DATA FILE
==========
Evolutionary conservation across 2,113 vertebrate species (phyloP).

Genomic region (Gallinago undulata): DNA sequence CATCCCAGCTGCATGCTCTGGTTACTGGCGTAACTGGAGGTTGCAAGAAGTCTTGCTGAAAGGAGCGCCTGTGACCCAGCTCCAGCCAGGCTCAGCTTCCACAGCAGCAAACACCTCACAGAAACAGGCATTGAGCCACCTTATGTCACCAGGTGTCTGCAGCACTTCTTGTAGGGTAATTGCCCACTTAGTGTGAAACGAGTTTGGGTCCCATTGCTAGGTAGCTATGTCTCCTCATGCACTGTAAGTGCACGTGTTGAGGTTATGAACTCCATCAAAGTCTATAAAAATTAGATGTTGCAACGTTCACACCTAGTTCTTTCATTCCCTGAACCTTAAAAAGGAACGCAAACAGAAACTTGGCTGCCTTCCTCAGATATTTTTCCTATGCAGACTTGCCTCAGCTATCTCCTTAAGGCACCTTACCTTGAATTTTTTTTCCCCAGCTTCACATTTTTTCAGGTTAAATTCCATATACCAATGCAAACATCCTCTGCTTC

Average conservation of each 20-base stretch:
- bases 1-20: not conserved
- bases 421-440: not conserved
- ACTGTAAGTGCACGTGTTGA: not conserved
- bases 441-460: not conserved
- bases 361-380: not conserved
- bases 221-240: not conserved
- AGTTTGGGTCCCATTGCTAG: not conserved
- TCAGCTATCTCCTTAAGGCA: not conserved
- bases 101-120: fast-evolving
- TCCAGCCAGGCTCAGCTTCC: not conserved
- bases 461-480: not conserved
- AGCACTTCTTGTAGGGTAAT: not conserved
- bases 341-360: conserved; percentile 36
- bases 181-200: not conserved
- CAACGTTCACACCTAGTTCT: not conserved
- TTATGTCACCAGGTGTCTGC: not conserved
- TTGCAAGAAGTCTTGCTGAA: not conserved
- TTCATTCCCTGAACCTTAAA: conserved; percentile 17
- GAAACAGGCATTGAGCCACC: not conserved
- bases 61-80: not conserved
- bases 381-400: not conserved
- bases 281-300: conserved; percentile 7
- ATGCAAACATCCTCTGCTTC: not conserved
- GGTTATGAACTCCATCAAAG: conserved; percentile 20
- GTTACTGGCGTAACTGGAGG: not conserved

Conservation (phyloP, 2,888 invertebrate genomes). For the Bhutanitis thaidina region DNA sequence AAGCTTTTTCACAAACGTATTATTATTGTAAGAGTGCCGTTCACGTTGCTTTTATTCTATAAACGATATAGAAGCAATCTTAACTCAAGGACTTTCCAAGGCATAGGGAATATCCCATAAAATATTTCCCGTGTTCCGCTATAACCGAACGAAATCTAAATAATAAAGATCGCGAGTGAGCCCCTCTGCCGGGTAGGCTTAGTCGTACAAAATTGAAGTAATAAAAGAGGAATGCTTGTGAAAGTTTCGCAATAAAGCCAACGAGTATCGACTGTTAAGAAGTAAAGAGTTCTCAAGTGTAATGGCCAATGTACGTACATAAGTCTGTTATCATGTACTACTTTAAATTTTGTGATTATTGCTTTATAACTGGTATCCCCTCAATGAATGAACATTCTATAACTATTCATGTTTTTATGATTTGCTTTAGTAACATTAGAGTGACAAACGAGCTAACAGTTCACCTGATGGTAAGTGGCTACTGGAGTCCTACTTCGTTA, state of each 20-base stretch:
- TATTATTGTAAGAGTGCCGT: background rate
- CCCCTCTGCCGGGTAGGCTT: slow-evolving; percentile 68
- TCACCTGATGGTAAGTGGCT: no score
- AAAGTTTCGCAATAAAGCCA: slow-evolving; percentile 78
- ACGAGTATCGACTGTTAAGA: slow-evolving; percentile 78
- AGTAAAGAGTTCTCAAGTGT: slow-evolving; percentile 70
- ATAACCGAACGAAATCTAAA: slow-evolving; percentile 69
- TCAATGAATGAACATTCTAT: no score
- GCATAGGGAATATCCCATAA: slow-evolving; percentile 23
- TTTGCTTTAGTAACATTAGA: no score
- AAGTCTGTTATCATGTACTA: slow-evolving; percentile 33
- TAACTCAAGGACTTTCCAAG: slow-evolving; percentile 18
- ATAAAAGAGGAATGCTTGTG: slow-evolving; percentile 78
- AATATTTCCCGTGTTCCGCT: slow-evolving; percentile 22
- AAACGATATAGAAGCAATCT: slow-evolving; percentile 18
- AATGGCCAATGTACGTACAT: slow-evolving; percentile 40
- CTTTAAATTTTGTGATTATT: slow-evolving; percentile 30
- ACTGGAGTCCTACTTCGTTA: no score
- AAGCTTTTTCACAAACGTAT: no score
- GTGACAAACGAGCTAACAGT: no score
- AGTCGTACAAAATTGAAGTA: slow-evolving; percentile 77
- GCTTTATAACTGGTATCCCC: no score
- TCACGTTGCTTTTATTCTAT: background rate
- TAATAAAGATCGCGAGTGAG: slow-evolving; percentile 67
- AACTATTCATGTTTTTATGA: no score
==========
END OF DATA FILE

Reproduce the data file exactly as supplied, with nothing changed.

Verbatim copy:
Evolutionary conservation across 2,113 vertebrate species (phyloP).

Genomic region (Gallinago undulata): DNA sequence CATCCCAGCTGCATGCTCTGGTTACTGGCGTAACTGGAGGTTGCAAGAAGTCTTGCTGAAAGGAGCGCCTGTGACCCAGCTCCAGCCAGGCTCAGCTTCCACAGCAGCAAACACCTCACAGAAACAGGCATTGAGCCACCTTATGTCACCAGGTGTCTGCAGCACTTCTTGTAGGGTAATTGCCCACTTAGTGTGAAACGAGTTTGGGTCCCATTGCTAGGTAGCTATGTCTCCTCATGCACTGTAAGTGCACGTGTTGAGGTTATGAACTCCATCAAAGTCTATAAAAATTAGATGTTGCAACGTTCACACCTAGTTCTTTCATTCCCTGAACCTTAAAAAGGAACGCAAACAGAAACTTGGCTGCCTTCCTCAGATATTTTTCCTATGCAGACTTGCCTCAGCTATCTCCTTAAGGCACCTTACCTTGAATTTTTTTTCCCCAGCTTCACATTTTTTCAGGTTAAATTCCATATACCAATGCAAACATCCTCTGCTTC

Average conservation of each 20-base stretch:
- bases 1-20: not conserved
- bases 421-440: not conserved
- ACTGTAAGTGCACGTGTTGA: not conserved
- bases 441-460: not conserved
- bases 361-380: not conserved
- bases 221-240: not conserved
- AGTTTGGGTCCCATTGCTAG: not conserved
- TCAGCTATCTCCTTAAGGCA: not conserved
- bases 101-120: fast-evolving
- TCCAGCCAGGCTCAGCTTCC: not conserved
- bases 461-480: not conserved
- AGCACTTCTTGTAGGGTAAT: not conserved
- bases 341-360: conserved; percentile 36
- bases 181-200: not conserved
- CAACGTTCACACCTAGTTCT: not conserved
- TTATGTCACCAGGTGTCTGC: not conserved
- TTGCAAGAAGTCTTGCTGAA: not conserved
- TTCATTCCCTGAACCTTAAA: conserved; percentile 17
- GAAACAGGCATTGAGCCACC: not conserved
- bases 61-80: not conserved
- bases 381-400: not conserved
- bases 281-300: conserved; percentile 7
- ATGCAAACATCCTCTGCTTC: not conserved
- GGTTATGAACTCCATCAAAG: conserved; percentile 20
- GTTACTGGCGTAACTGGAGG: not conserved

Conservation (phyloP, 2,888 invertebrate genomes). For the Bhutanitis thaidina region DNA sequence AAGCTTTTTCACAAACGTATTATTATTGTAAGAGTGCCGTTCACGTTGCTTTTATTCTATAAACGATATAGAAGCAATCTTAACTCAAGGACTTTCCAAGGCATAGGGAATATCCCATAAAATATTTCCCGTGTTCCGCTATAACCGAACGAAATCTAAATAATAAAGATCGCGAGTGAGCCCCTCTGCCGGGTAGGCTTAGTCGTACAAAATTGAAGTAATAAAAGAGGAATGCTTGTGAAAGTTTCGCAATAAAGCCAACGAGTATCGACTGTTAAGAAGTAAAGAGTTCTCAAGTGTAATGGCCAATGTACGTACATAAGTCTGTTATCATGTACTACTTTAAATTTTGTGATTATTGCTTTATAACTGGTATCCCCTCAATGAATGAACATTCTATAACTATTCATGTTTTTATGATTTGCTTTAGTAACATTAGAGTGACAAACGAGCTAACAGTTCACCTGATGGTAAGTGGCTACTGGAGTCCTACTTCGTTA, state of each 20-base stretch:
- TATTATTGTAAGAGTGCCGT: background rate
- CCCCTCTGCCGGGTAGGCTT: slow-evolving; percentile 68
- TCACCTGATGGTAAGTGGCT: no score
- AAAGTTTCGCAATAAAGCCA: slow-evolving; percentile 78
- ACGAGTATCGACTGTTAAGA: slow-evolving; percentile 78
- AGTAAAGAGTTCTCAAGTGT: slow-evolving; percentile 70
- ATAACCGAACGAAATCTAAA: slow-evolving; percentile 69
- TCAATGAATGAACATTCTAT: no score
- GCATAGGGAATATCCCATAA: slow-evolving; percentile 23
- TTTGCTTTAGTAACATTAGA: no score
- AAGTCTGTTATCATGTACTA: slow-evolving; percentile 33
- TAACTCAAGGACTTTCCAAG: slow-evolving; percentile 18
- ATAAAAGAGGAATGCTTGTG: slow-evolving; percentile 78
- AATATTTCCCGTGTTCCGCT: slow-evolving; percentile 22
- AAACGATATAGAAGCAATCT: slow-evolving; percentile 18
- AATGGCCAATGTACGTACAT: slow-evolving; percentile 40
- CTTTAAATTTTGTGATTATT: slow-evolving; percentile 30
- ACTGGAGTCCTACTTCGTTA: no score
- AAGCTTTTTCACAAACGTAT: no score
- GTGACAAACGAGCTAACAGT: no score
- AGTCGTACAAAATTGAAGTA: slow-evolving; percentile 77
- GCTTTATAACTGGTATCCCC: no score
- TCACGTTGCTTTTATTCTAT: background rate
- TAATAAAGATCGCGAGTGAG: slow-evolving; percentile 67
- AACTATTCATGTTTTTATGA: no score